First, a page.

From: San Diego State University
Posted: Wednesday, January 11, 2012
Using data from NASA's Kepler Mission, astronomers announced the discovery of two new transiting "circumbinary" planet systems -- planets that orbit two stars. This work establishes that such "two sun" planets are not rare exceptions, but are in fact common with many millions existing in our Galaxy. The work was published on-line today in the journal Nature and was presented by Dr. William Welsh of San Diego State University at the American Astronomical Society meeting in Austin, TX on behalf of the Kepler Science Team.
The two new planets, named Kepler-34 b and Kepler-35 b, are both gaseous Saturn-size planets. Kepler-34 b orbits its two Sun-like stars every 289 days, and the stars themselves orbit and eclipse each other every 28 days. The eclipses allow a very precise determination of the stars' sizes. Kepler-35 b revolves about a pair of smaller stars (80 and 89 percent of the Sun's mass) every 131 days, and the stars orbit and eclipse one another every 21 days. Both systems reside in the constellation Cygnus, with Kepler-34 at 4,900 light-years from Earth, and Kepler-35 at 5,400 light-years, making these among the most distant planets discovered.
While long anticipated in both science and science fiction, the existence of a circumbinary planet orbiting a pair of normal stars was not definitively established until the discovery of Kepler-16 b, announced by the Kepler Team last September. Like Kepler-16 b, these new planets also transit (eclipse) their host stars, making their existence unambiguous. When only Kepler-16 b was known, many questions remained about the nature of circumbinary planets -- what kinds of orbits, masses, radii, temperatures, etc., could they have? And most of all, was Kepler-16 b just a fluke? With the discovery of Kepler-34 b and 35 b, astronomers can now answer many of those questions and begin to study an entirely new class of planets. "It was once believed that the environment around a pair of stars would be too chaotic for a circumbinary planet to form, but now that we have confirmed three such planets, we know that it is possible, if not probable, that there are at least millions in the Galaxy," said Welsh, who led the team of 46 investigators involved in this research. Dr. Laurance Doyle of the SETI Institute, co-author of this paper and lead-author of the Kepler-16 discovery, further stated, "With this paper, the new field of comparative circumbinary planetology is now established."
The discovery was made possible by the three unique capabilities of the Kepler space telescope: its ultra-high precision, its ability to simultaneously observe roughly 160,000 stars, and its long-duration near-continuous measurements of the brightness of stars. Additional work using ground-based telescopes provided velocity measurements of the stars needed to confirm that these candidates are really planets. "The search is on for more circumbinary planets," said co-author Dr. Joshua Carter of the Harvard-Smithsonian Center for Astrophysics, "and we hope to use Kepler for years to come."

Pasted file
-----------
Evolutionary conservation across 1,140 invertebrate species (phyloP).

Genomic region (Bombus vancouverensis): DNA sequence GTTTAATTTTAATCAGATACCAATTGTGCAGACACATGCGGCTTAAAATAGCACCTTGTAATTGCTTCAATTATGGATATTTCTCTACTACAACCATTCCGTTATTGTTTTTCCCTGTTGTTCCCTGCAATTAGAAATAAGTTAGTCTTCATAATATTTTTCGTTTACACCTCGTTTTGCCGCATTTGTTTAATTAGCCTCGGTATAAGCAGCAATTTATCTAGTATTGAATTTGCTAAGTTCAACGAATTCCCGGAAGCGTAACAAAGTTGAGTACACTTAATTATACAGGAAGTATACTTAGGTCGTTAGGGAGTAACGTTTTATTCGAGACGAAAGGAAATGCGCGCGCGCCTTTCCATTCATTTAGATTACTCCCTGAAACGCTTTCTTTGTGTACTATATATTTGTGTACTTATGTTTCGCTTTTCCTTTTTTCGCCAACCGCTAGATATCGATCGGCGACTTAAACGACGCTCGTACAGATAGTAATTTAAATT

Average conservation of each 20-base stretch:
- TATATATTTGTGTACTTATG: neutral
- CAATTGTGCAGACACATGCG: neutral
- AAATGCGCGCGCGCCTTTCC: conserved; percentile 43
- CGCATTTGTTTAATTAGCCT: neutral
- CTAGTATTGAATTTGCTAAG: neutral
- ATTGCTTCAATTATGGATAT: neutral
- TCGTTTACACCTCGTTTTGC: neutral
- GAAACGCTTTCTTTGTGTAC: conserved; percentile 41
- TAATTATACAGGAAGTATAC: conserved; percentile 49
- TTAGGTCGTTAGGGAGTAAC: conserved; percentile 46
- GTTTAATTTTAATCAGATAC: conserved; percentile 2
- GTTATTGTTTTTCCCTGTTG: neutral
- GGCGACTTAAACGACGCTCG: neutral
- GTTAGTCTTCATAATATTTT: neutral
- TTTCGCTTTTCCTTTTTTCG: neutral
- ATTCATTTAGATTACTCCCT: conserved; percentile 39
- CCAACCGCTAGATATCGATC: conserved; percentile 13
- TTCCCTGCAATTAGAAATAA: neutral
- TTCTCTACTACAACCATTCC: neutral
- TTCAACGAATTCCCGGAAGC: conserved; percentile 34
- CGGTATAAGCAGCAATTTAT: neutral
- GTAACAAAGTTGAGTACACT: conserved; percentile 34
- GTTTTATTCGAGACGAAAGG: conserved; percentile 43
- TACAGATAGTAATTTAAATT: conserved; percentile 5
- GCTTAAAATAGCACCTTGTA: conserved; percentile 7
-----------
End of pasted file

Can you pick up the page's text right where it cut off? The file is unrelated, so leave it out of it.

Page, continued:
A circumbinary planet has two suns, not just one. The distances between the planet and stars are continually changing due to their orbital motion, so the amount of sunlight the planet receives varies dramatically. "These planets can have really crazy climates that no other type of planet could have," said Dr. Jerome Orosz, a co-author from San Diego State University. "It would be like cycling through all four seasons many times per year, with huge temperature changes." Welsh adds, "The effects of these climate swings on the atmospheric dynamics, and ultimately on the evolution of life on habitable circumbinary planets, is a fascinating topic that we are just beginning to explore."
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Funding for this work was provided in part by NASA and the National Science Foundation.
"Transiting circumbinary planets Kepler-34 b and Kepler-35 b" by Welsh, et al., Nature: http://dx.doi.org/10.1038/nature10768
San Diego State University is the oldest and largest higher education institution in the San Diego region. Since it was founded in 1897, the university has grown to offer bachelor's degrees in 85 areas, master's degrees in 76 areas and doctorates in 19 areas. SDSU's approximately 31,000 students participate in an academic curriculum distinguished by direct contact with faculty and an increasing international emphasis that prepares them for a global future.
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